We The Doctors’ Association UK and the undersigned, wish to urgently bring to your attention the concerns of our colleagues regarding the treatment of a UK doctor who has been unfairly victimised by the Home Office. We believe his unjust treatment is a direct result of the indiscriminate immigration caps currently affecting tier 2 migrants.
Dr. Nnaemeka Chidumije was employed as a junior doctor undertaking core surgical training until this year and has completed a significant part of his postgraduate medical training here in the UK. Having worked with him for some 18 months, his colleagues adamantly testify to the strength of his character and devotion to his work, both of which were apparent in the exemplary care he consistently provided to his patients in Cumbria and the North East of England. Suffice it to say, he was an invaluable asset to his team and the NHS, and the passion for his job was at once self evident and inspiring.
In February 2018 following the separation from his British wife, Dr. Chidumije was advised by the Home Office to return to Nigeria to apply for conversion of his spousal visa to the tier 2 highly skilled migrant category. However, his subsequent visa application has been inexplicably rejected four times, resulting in the premature suspension of his training as an NHS surgeon and his career being arrested. Despite completing all required competencies and excelling in his work, he is at imminent risk of losing his training number.
The NHS has rightfully invested heavily in the training of this doctor, given his dedication and considerable natural ability. Our immigration policy is failing to recognise this contribution of the future potential of this exceptional individual, thus actively contributing to denying patients the fruits of his labour. Mr Mike Bradburn, Head of the School of Surgery, shares our frustration at the waste of talent and impact on this individual, and our concerned colleagues have contacted the office of Mr Ian Mearns MP as well the MP for Dr, Chidumije’s constituency to bring this to their attention.
We implore you to intervene in this case urgently to ensure Dr. Chidumije is fairly treated and that we do not lose such a valuable professional at a time when his department and the NHS is short staffed.
Dr. Neil Tiwari, MBBS, MRCEM, Core Anaesthetics Trainee, Hereford County Hospital, HerefordCo-Editor, The Doctors’ Association UK
Dr. Ehsanul Karim Choudhury, MBBS, BSc (Hons) Core Surgical Trainee, Sunderland Royal Hospital, Sunderland.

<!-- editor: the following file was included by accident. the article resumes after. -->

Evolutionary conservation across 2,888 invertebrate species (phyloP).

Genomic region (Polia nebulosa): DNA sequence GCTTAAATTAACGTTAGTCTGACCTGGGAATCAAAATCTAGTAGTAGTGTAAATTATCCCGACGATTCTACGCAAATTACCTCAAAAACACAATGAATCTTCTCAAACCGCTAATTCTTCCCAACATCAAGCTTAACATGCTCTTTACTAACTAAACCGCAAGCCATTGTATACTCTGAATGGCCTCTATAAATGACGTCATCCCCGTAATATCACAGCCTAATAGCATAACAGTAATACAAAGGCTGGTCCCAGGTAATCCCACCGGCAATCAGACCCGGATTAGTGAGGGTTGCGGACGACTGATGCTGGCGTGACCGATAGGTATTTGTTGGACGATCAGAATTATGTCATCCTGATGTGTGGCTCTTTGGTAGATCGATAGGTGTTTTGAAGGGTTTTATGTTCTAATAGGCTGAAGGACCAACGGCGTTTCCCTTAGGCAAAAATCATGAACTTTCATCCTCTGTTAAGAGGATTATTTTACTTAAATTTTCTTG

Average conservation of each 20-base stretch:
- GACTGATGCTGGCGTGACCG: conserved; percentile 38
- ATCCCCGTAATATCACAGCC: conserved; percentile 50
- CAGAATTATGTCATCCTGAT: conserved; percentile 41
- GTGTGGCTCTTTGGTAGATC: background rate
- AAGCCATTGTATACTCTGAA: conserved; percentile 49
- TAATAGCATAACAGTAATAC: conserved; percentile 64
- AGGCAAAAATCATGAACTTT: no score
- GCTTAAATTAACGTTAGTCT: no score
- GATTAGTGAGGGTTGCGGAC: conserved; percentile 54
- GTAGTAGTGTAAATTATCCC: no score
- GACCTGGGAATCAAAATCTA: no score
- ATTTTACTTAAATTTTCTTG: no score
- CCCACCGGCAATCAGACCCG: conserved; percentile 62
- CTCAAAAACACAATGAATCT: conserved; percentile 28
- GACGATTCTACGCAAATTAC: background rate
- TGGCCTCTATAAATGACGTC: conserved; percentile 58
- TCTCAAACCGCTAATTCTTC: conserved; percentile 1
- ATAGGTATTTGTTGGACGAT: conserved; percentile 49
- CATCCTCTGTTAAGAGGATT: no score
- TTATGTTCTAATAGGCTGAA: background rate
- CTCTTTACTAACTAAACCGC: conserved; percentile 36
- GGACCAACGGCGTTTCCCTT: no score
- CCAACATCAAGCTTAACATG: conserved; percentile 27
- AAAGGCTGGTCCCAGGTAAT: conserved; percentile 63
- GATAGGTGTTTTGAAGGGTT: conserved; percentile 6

Dr. Harry Tustin, MRCS (ENT), MBBS, BSc (Hons)Core Surgical Trainee, The Freeman Hospital, Newcastle-Upon- Tyne
---------------------------------Statement by Dr. Chidumije :
27th May 2018
I am an international medical graduate who has contributed positively to the NHS since moving to the United Kingdom in 2013. After graduating from Medical School in Ukraine in 2011, I returned briefly to Nigeria to complete my internship before moving to the United Kingdom.
Newcastle-upon-Tyne has been my home since 2013. I have loved living, working and training as a surgeon in the North East and Cumbria. Unfortunately, this has been interrupted by personal circumstances and the effect of visa caps on Tier 2 visa allocations by the Home Office.
After separation from my ex-partner, I wrote to the Home Office as required by law because I was on a spousal visa. My employer (Health Education North East and Cumbria) advised that they would apply for a certificate of sponsorship from the Home Office to enable me to continue my training and employment. My spousal visa was curtailed in March of 2018. I was required to leave the United Kingdom and re-apply for a Tier 2 visa from my home country of (Nigeria) which I did.
Since February of 2018, the overseas sponsorship team from Health Education England have applied to the Home Office every month for a certificate of sponsorship which has been refused, the last one in May 2018. This has since affected my training and my employment. While my training has been put on hold, my employment has been terminated as I do not have the right to work in the United Kingdom at the moment.
The Home Office has responded in the press saying that the Tier 2 visas are restricted and if applicants are refused, they should apply again. An application has been made 4 times by my employer and all were refused as the points needed to have a certificate of sponsorship issued by the Home Office has changed every month and has been decided in secret. I feel that this is unfair, and this has had a negative impact on me as I am unable to return to the job I love and the place I now call home. There has not been a consideration of the fact that I am already employed and in a recognized training programme in the NHS. My post in the NHS is one of many vacant positions in the NHS contributing to a staffing crisis.
I ask that this is kindly looked into favourably as a matter of urgency.
Nnaemeka Chidumije MD, MRCSEd.Core Surgical Trainee, Queen Elizabeth NHS Trust, Gateshead.